For Them, Life Has Changed, Not Ended
I am having trouble sleeping tonight, so I began thinking about friends, relatives and fellow Dominicans who have died, and whom I pray are with Jesus in glory. I continue to be blessed by their prayers and love, and I thought I might offer a brief litany of thanks to God for them.
Thank you, Lord, for Fr. Bernie, who remembered me and my classmate, Jose, in his daily Mass throughout my formation as a Dominican. He gave me my first priestly stole four years before my ordination, because he knew he would not live to see it. Is it merely a coincidence that Jose and I were the only two from my class of nine who were ordained?
Thank you, Lord, for my lay Dominican sister, Virginia, who kindly accepted my naive invitation to comment on my homilies, and then gave me brutally honest feedback wrapped in love. She had such a great devotion to the saints and to her friends that the saints were her friends, and her friends were encouraged to be saints. Was it merely a coincidence that she went to heaven on the feast of her favorite, St. Aelred, the patron of friends?
Thank you, Lord, for my Dominican sister, Kathleen Rose, whose laughter and love for ministry sustained her as she battled with breast cancer. Was it simply luck that gave us a sunny two days in the 70 degree temperature range on the Oregon coast in December the last time I saw her alive?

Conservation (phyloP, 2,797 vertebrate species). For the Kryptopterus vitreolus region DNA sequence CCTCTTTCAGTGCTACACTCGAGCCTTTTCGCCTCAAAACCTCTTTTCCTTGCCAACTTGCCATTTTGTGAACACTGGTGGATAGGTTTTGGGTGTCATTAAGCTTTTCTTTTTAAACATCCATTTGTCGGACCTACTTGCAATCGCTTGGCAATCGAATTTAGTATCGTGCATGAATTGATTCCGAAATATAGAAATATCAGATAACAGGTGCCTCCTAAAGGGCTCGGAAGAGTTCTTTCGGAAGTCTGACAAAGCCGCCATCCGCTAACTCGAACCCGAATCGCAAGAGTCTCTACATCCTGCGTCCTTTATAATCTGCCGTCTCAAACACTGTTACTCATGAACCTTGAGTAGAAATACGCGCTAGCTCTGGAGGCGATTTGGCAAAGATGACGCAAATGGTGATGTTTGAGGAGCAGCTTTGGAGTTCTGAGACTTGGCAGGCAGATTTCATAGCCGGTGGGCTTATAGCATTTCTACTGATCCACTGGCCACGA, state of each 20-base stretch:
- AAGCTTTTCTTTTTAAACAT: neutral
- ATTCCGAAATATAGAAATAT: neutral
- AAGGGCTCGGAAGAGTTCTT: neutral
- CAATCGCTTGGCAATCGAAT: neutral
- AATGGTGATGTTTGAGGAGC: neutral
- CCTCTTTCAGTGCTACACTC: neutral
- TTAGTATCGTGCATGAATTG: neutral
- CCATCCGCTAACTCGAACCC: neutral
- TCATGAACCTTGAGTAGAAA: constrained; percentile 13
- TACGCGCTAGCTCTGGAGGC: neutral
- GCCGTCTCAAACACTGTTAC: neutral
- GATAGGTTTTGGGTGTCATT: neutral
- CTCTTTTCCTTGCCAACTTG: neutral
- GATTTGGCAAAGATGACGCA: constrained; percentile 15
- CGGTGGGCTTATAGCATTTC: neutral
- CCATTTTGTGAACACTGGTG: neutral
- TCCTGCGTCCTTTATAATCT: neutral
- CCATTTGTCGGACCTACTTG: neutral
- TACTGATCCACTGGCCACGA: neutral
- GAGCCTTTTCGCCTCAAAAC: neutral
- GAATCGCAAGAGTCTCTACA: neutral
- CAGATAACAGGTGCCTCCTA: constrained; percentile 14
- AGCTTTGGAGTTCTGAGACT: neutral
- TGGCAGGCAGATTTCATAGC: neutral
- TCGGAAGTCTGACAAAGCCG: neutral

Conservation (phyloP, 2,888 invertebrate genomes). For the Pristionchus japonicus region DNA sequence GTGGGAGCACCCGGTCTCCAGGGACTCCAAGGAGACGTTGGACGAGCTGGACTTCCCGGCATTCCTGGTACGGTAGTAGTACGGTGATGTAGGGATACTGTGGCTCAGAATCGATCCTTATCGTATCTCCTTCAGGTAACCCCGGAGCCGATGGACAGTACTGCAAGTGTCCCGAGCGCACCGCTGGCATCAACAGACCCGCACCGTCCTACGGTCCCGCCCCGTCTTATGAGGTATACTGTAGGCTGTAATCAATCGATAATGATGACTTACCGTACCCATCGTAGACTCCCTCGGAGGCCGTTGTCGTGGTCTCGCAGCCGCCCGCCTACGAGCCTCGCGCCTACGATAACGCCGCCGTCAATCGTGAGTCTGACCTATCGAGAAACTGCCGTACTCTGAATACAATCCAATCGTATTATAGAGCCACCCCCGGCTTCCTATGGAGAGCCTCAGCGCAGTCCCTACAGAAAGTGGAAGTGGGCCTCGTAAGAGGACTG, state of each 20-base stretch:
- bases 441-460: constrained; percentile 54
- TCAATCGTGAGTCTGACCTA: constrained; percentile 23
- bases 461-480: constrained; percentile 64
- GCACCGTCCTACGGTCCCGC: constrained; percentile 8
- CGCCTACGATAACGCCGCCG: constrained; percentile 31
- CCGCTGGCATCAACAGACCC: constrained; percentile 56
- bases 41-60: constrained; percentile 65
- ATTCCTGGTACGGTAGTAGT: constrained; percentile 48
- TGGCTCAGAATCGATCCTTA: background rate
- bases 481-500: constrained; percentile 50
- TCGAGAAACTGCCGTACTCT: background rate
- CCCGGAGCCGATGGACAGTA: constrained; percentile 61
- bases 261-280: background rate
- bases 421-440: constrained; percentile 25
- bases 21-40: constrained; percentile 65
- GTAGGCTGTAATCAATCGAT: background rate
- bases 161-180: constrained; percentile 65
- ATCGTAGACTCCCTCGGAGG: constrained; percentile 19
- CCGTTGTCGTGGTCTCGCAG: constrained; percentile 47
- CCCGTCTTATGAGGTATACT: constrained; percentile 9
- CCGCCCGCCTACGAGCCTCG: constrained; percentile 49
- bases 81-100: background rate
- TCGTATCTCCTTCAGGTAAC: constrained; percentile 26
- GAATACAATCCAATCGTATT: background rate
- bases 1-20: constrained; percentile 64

Thank you, Lord, for Granny Fones and Nana Simpson, the only grandparents I have any real memories. Granny served the sick in hospitals by cooking for them; she taught me how to play King's Corners, and I loved her easy laugh, and the clicking sounds her dentures made occasionally when she talked. I remember Nana bent in half as she picked dandelions in the yard, doing something to show her gratitude for living with my family for months at a time. She impressed upon me the importance of Scripture at an early age simply by reading her Bible in the blue chair in the living room sunshine.
Thank you for Fr. Antonio, who patiently dealt with my skeptical scientific mind as he taught me the way the ancient Greeks saw the world. I hope I never forget (and someday share) his childlike wonder at the beauty of the God's creation and the inspired creativity of God's human creatures.
I rejoice that for them, life has changed, not ended, and that their love for me is even greater now than it was during their earthly life. I rejoice that through Jesus in the eucharist we are still united, and I hope to be able to see them again, but with a love purified of selfishness, so that I can love them with and in the love of Christ.
For whom are you thankful today, among your brothers and sisters in Christ have gone to their rest? How have they inspired you? How will you remember them - and pray for them - on this feast of All Souls?